Flossing once a day is fairly standard dental advice, but where do water picks fit in when it comes to your oral hygiene routine? Water picks, also known as waterpiks®, water flossers, dental water jets, or oral irrigators might seem like do a better job cleaning your teeth, but that isn’t necessarily the case.
The Importance of Cleaning between Your Teeth
Whether you’re using floss, a water pick, or nothing at all, you should understand the importance of cleaning between your teeth. Brushing twice a day with toothpaste is a good start, but it’s not enough to keep your mouth its healthiest.
Brushing alone misses one-third of your tooth surfaces, as the bristles on your toothbrush can’t reach the tight spaces between your teeth. The Canadian Dental Association recommends including flossing and brushing in your oral hygiene routine.
Cleaning between your teeth with floss reduces the risk of cavities and gum disease. When practiced regularly, flossing can help prevent more severe dental problems like advanced periodontal disease, tooth pain, and tooth loss.
Can Water Picks Replace Traditional Floss?
While water picks can benefit your oral health, they are not recommended instead of flossing.
Regular dental floss is considered the most effective tool for cleaning the spaces between your teeth. It also works to remove plaque from the sides of the teeth, unlike water picks.
A water pick can remove food particles and help reduce the chances of gum disease and bleeding, but water picks are not good at removing visible film and plaque. If you’re having trouble flossing, waxed floss, floss threaders, and floss picks can be potential solutions.
Benefits of Adding a Water Pick to Your Routine
While water picks shouldn’t replace flossing for most patients, they do have some benefits. Water picks are easy to use and can help you clean hard to reach areas. In terms of oral hygiene and care, water picks can be a beneficial addition. Water picks used in addition to brushing and flossing can help remove more bacteria and keep your mouth clean.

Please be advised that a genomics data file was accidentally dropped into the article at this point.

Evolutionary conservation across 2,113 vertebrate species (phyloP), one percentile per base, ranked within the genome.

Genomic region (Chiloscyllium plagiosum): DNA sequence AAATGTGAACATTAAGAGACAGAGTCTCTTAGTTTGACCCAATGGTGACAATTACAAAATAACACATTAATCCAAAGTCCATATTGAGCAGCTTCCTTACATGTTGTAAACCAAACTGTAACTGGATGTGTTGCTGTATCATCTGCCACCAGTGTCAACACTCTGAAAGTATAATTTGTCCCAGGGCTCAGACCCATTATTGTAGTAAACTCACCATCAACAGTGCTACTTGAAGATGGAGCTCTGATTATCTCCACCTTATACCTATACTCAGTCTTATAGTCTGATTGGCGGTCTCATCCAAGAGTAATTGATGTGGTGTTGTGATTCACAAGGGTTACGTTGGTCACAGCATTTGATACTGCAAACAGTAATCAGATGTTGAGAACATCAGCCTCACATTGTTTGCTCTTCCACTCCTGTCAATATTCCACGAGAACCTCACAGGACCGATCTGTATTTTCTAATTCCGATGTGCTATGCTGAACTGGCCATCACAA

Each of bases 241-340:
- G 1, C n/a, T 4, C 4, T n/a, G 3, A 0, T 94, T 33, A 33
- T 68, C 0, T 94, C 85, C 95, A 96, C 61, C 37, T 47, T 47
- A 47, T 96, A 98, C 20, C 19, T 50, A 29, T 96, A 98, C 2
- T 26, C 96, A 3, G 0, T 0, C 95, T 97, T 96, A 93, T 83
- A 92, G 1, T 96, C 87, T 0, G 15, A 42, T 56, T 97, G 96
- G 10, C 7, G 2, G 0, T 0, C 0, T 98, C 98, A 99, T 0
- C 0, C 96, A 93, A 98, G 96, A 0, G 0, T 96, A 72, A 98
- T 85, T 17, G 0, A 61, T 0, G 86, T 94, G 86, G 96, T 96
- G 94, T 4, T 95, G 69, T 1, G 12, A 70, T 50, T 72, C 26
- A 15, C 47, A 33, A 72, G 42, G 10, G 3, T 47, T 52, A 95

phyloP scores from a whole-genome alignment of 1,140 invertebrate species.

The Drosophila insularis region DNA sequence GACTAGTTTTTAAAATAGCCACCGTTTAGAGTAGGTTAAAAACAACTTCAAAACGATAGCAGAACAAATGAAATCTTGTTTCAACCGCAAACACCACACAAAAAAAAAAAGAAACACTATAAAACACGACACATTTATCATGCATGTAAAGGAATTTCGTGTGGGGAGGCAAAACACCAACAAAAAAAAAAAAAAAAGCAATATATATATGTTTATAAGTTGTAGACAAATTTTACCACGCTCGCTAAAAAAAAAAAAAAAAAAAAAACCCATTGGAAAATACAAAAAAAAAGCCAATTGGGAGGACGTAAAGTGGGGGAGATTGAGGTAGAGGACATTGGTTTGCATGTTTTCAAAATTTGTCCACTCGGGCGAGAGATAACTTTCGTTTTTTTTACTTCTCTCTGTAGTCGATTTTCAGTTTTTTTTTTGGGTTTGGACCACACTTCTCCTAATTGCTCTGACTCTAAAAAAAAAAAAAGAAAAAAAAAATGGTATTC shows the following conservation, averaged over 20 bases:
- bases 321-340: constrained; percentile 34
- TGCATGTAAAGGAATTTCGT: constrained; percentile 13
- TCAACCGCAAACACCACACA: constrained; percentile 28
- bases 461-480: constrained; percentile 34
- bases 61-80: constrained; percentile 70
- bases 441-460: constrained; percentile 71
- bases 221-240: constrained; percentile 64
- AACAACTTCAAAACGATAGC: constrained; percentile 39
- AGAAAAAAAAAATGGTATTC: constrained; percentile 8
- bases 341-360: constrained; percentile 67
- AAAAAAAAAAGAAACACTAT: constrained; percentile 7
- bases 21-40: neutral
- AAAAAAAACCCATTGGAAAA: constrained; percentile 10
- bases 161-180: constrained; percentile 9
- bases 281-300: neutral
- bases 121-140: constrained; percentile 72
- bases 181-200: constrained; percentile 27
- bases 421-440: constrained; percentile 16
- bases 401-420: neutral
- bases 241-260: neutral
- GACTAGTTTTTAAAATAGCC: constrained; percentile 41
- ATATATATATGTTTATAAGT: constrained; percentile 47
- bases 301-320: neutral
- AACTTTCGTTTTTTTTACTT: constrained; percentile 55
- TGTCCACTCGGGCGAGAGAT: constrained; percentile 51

When used in addition to floss, water picks can help increase bacteria removal. The pulsating action creates a compression and decompression phase that helps to expel subgingival bacteria from your tooth pockets. In other words, water picks help remove bacteria from the root area of your teeth and gums. The effect is similar to root plaining, which is a technique dental hygienists use to deep clean your tooth’s root area during a dental cleaning.
Water picks are more effective at removing bacteria than brushing alone or brushing and using mouthwash, but not more effective than flossing and brushing.
Who Should Use a Water Pick?
Some patients may benefit more than others from adding a water pick to their routine. While we recommend most patients use a water pick in addition to flossing, a water pick can help patients who otherwise would not be able to clean between their teeth.
You might benefit from a water pick if you:
- Wear braces
- Have non-removable bridgework
- Have crowns
- Have dental implants
- Struggle to use floss or don’t have good fine motor skills
- Have conditions like arthritis or multiple sclerosis
Or if it is otherwise recommended by your dentist. Your dentist will be able to fully assess your oral health and recommend the best hygiene solution for you.
Oral Hygiene Best Practices
Whether you ultimately decide to floss or use a water pick, you should be following oral health best practices. Brush your teeth twice a day, and in the evening, follow up with floss, or with floss and a water pick. Make sure you continue to visit the dentist every 6 months for a dental exam and cleaning.
When you’re flossing, move the floss down both sides of the tooth and below the gum line. Change to a new section of floss between each tooth.
If you’re using a water pick, place the unit in your mouth before turning it on. Then, work from the back teeth forward, making sure to clean the inside and outside of your teeth.
At the end of the day, the best oral hygiene routine is the one you stick with. If you use a water pick religiously but refuse to floss, then continue with that. However, if you floss regularly, but you’re thinking of switching to a water pick, we recommend you continue flossing.
In addition to visiting the dentist regularly, proper oral hygiene is essential to maintaining your oral health. If you have questions about the best oral hygiene routine for you, contact us to book an appointment.